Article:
Nor did he interest himself in the connoisseurial matter of attribution. The only case where he does so is when comparing Titian’s work: ‘We like this picture of a Concert the best of the three by Titian in the same room. The other two are a Ganymede, and a Venus and Adonis; the last does not appear to us from the hand of Titian’.52 Hazlitt’s tendency was not to question established attributions and in this manner he paralleled Westmacott and Patmore. This stance is evident in his accounts of other art collections. For instance at Hampton Court he noted of a portrait of the sculptor Baccio Bandinelli said to be by Correggio that ‘We cannot pretend to give an opinion on this point’.53 Likewise in the Stafford Gallery he noted a painting of the Four Ages that had been attributed to Titian but which the British painters Barry and Collins thought to be a Giorgione. While noting ‘they were considered two of the best judges going’, he added, ‘We cannot pretend to decide on such nice matters ex cathedrâ’.54 What Hazlitt was happy to do, however, was to make qualitative judgements about pictures. Thus for instance he noted that Angerstein’s Portrait of Cornelis van der Geest:
is not, we think, the truest specimen of Vandyke [sic]. It has not his mild, pensive, somewhat effeminate cast of colour and expression. His best portraits have an air of faded gentility about them. The Gervatius has too many streaks of blood-colour, too many marks of the pencil, to convey an exact idea of Vandyke’s characteristic excellence; though it is a fine imitation of Rubens’s florid manner. Vandyke’s most striking portraits are those which look just like a gentleman or lady seen in a looking-glass, and neither more nor less.55
Again in relation to Angerstein’s pictures by the seventeenth-century French landscape painter Claude Lorraine, he noted:
We do not think these Claudes, famous as they are, equal to Lord Egremont’s Jacob and Laban; to the Enchanted Castle; to a green vernal Landscape, which was in Walsh Porter’s Collection, and which was the very finest we ever saw; nor to some others that have appeared from time to time in the British Institution. We are sorry to make this, which may be thought an ill-natured, remark; but, though we have a great respect for Mr. Angerstein’s taste, we have a greater for Claude Lorraine’s reputation.56
A lack of concern about supplying correct factual details is another characteristic of Hazlitt’s writings on art and reveals him not to have been a scholar by nature. This characteristic was picked up by his son, who sought to correct the most blatant errors when editing his father’s work for the later volume of 1843, noted above.57 He added, for instance, the following telling footnote about his father’s earlier remarks about Carracci’s Susannah and the Elders: ‘The critic’s memory, for he never took notes, here fails him; the arms are not crossed.’58 Or again, in relation to Hazlitt’s comments on a ‘studious and self-involved’ head by Raphael, his son noted: ‘There is no Head, by Raphael, at Windsor’.59 Similarly, Hazlitt’s mention of a picture of a girl reading by Correggio was disputed by his son, who declared: ‘There is no such subject, by Correggio, at Windsor. Hampton Court possesses a copy of his St. Catherine Reading’.60 There are countless other similar amendments made by Hazlitt Junior to correct his father’s loose memory for minutiae.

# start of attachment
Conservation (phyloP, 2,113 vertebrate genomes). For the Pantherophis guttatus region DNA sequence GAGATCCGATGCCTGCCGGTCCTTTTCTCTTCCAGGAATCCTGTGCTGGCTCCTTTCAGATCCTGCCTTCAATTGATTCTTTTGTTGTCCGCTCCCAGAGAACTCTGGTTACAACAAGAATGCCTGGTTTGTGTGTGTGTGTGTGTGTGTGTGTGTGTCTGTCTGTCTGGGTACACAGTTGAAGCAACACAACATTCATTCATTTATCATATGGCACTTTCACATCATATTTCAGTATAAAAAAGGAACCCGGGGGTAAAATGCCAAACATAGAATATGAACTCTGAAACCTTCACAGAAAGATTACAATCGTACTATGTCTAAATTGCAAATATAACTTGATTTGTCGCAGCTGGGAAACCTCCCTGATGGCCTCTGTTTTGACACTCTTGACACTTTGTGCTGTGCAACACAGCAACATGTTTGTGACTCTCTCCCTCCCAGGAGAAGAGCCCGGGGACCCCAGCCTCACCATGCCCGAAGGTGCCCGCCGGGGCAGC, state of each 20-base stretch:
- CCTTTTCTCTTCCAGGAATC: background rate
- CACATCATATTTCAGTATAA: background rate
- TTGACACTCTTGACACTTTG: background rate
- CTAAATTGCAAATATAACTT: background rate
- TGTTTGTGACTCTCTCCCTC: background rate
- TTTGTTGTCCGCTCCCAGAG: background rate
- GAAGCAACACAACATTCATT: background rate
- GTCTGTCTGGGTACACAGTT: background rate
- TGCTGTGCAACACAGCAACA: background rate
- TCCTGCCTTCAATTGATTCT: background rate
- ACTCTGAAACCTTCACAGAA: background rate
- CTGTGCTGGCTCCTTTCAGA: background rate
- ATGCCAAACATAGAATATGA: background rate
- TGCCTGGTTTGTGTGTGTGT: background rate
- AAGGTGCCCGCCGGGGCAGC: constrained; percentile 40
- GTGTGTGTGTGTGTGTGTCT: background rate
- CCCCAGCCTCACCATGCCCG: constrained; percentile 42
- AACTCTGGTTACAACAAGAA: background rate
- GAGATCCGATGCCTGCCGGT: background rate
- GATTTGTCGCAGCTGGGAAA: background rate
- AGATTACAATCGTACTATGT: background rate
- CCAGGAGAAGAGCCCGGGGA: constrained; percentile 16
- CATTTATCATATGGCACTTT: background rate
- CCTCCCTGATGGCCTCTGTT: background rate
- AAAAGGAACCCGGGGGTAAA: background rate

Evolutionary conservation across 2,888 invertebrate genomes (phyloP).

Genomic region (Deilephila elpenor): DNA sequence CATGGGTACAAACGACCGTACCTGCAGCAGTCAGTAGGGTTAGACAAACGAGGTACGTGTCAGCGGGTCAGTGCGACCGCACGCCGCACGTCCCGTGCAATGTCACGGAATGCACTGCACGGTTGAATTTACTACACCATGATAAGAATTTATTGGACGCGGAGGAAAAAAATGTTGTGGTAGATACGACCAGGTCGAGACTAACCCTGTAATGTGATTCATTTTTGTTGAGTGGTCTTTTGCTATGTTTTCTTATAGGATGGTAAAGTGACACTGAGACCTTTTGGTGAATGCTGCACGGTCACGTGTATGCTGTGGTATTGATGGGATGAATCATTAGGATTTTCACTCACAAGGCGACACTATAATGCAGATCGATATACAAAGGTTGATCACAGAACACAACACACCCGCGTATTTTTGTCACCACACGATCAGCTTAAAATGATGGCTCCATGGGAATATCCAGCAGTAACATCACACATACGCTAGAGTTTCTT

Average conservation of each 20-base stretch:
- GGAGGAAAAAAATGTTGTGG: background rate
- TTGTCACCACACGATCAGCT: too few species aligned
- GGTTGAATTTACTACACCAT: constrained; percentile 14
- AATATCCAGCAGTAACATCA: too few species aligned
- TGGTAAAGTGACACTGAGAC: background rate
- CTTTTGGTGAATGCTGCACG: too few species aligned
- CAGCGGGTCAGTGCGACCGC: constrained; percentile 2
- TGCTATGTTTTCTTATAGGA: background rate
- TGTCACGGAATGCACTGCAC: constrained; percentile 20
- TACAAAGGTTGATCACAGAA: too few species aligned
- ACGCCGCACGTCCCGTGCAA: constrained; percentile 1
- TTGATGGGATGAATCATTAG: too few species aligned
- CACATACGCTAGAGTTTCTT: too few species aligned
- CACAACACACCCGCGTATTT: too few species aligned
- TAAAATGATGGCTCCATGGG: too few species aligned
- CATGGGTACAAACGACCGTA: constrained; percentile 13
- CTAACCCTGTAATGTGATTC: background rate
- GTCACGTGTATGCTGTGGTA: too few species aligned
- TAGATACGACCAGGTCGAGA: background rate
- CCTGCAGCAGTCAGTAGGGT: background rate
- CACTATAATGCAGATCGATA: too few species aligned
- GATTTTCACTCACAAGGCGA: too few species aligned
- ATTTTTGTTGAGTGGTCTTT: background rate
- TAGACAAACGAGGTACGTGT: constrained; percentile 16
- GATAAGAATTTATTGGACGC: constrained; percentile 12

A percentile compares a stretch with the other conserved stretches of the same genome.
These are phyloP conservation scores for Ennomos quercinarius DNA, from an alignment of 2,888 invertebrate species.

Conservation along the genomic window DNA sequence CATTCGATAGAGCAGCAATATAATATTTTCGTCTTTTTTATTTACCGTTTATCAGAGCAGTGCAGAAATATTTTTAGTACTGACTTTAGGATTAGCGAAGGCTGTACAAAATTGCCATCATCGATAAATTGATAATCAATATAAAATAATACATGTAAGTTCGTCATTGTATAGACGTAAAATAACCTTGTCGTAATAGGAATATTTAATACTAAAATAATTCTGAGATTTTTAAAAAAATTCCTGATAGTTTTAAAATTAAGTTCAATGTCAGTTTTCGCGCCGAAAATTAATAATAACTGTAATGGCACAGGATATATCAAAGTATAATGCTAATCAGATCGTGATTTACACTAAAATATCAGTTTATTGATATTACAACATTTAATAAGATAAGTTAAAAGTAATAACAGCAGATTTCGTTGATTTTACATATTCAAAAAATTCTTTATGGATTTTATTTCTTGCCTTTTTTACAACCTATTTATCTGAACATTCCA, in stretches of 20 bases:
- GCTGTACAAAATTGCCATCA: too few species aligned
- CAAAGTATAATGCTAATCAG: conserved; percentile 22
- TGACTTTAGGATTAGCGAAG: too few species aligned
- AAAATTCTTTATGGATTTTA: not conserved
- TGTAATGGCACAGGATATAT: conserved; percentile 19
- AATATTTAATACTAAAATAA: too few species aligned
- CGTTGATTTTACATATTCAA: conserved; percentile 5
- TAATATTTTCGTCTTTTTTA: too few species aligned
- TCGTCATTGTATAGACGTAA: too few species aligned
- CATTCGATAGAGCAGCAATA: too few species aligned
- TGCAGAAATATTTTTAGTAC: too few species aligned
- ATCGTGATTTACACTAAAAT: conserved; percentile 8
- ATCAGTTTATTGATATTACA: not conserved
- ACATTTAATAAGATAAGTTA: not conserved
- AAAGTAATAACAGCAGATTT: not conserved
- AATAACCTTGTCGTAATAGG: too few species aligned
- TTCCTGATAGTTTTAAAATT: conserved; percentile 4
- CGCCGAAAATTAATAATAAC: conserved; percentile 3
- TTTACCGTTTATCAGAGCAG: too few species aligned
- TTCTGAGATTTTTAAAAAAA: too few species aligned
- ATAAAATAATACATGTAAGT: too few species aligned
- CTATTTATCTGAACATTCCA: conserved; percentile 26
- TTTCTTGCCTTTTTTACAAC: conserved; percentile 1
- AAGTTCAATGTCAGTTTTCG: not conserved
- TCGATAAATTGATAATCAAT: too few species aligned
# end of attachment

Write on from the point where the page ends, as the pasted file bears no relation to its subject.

As discussed above and as summarised by literary historian Maureen McCue, Hazlitt’s approach may best be defined: ‘by its independence from and superiority to the merely mechanical knowledge of the practicing artist, the technical knowledge of the scholar and the fashionable tastes of the general public’.61 What, then, did his art criticism consist of? An answer appears in the 1824 book version of his accounts of art collections, where he promised ‘to give an account of the principal Picture-Galleries in this country, and to describe the feelings which they naturally excite in the mind of a lover of art’.62 The second part of this statement reveals Hazlitt’s true motivations. Hazlitt appears to desire that the genius of the artist will elicit a meeting of minds in his critic and that this will, in turn, be conveyed to a sympathetic reader. Or put another way, just as he wished to have his imagination in front of pictures stimulated, his senses aroused, and his sentiments engaged, so he wished, albeit in a second-hand way, to induce similar experiences in his readers through his text. Certainly Hazlitt’s early attempt to write about the Angerstein Collection of pictures is characteristic of his other later writings on art – both in terms of its clear view of what a great picture should be and what effect it should have on the viewer (whether that was the critic or the general public) and in terms of its direct and uncompromising prose.